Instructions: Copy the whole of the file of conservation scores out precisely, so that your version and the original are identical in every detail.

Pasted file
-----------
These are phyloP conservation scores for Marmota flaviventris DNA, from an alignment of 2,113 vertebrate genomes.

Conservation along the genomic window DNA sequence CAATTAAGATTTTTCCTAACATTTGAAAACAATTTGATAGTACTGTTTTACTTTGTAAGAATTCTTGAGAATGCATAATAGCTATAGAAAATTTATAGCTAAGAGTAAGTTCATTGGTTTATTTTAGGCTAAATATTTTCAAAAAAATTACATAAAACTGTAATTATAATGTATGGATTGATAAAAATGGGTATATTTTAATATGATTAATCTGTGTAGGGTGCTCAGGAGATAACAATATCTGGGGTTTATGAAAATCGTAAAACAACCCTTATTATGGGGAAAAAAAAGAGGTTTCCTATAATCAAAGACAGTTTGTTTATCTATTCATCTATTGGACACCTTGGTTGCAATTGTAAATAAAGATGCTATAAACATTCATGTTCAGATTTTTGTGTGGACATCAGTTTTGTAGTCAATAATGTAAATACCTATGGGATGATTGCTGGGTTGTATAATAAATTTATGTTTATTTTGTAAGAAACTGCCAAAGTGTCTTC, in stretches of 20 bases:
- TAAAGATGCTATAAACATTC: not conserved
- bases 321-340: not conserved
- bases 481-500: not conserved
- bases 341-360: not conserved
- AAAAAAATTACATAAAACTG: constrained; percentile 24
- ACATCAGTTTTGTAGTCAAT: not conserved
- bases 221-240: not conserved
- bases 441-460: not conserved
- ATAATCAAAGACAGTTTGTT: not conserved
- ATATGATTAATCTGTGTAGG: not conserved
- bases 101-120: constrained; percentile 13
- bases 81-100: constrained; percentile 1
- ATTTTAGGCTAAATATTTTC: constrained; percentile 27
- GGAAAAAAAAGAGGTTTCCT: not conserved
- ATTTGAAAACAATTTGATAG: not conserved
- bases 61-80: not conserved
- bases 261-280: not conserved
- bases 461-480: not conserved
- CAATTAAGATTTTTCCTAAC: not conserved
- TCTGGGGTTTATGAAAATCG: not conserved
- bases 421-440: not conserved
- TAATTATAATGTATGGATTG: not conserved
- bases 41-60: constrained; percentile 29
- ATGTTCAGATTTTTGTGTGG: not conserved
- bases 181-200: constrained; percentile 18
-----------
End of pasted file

These are phyloP conservation scores for Marmota flaviventris DNA, from an alignment of 2,113 vertebrate genomes.

Conservation along the genomic window DNA sequence CAATTAAGATTTTTCCTAACATTTGAAAACAATTTGATAGTACTGTTTTACTTTGTAAGAATTCTTGAGAATGCATAATAGCTATAGAAAATTTATAGCTAAGAGTAAGTTCATTGGTTTATTTTAGGCTAAATATTTTCAAAAAAATTACATAAAACTGTAATTATAATGTATGGATTGATAAAAATGGGTATATTTTAATATGATTAATCTGTGTAGGGTGCTCAGGAGATAACAATATCTGGGGTTTATGAAAATCGTAAAACAACCCTTATTATGGGGAAAAAAAAGAGGTTTCCTATAATCAAAGACAGTTTGTTTATCTATTCATCTATTGGACACCTTGGTTGCAATTGTAAATAAAGATGCTATAAACATTCATGTTCAGATTTTTGTGTGGACATCAGTTTTGTAGTCAATAATGTAAATACCTATGGGATGATTGCTGGGTTGTATAATAAATTTATGTTTATTTTGTAAGAAACTGCCAAAGTGTCTTC, in stretches of 20 bases:
- TAAAGATGCTATAAACATTC: not conserved
- bases 321-340: not conserved
- bases 481-500: not conserved
- bases 341-360: not conserved
- AAAAAAATTACATAAAACTG: constrained; percentile 24
- ACATCAGTTTTGTAGTCAAT: not conserved
- bases 221-240: not conserved
- bases 441-460: not conserved
- ATAATCAAAGACAGTTTGTT: not conserved
- ATATGATTAATCTGTGTAGG: not conserved
- bases 101-120: constrained; percentile 13
- bases 81-100: constrained; percentile 1
- ATTTTAGGCTAAATATTTTC: constrained; percentile 27
- GGAAAAAAAAGAGGTTTCCT: not conserved
- ATTTGAAAACAATTTGATAG: not conserved
- bases 61-80: not conserved
- bases 261-280: not conserved
- bases 461-480: not conserved
- CAATTAAGATTTTTCCTAAC: not conserved
- TCTGGGGTTTATGAAAATCG: not conserved
- bases 421-440: not conserved
- TAATTATAATGTATGGATTG: not conserved
- bases 41-60: constrained; percentile 29
- ATGTTCAGATTTTTGTGTGG: not conserved
- bases 181-200: constrained; percentile 18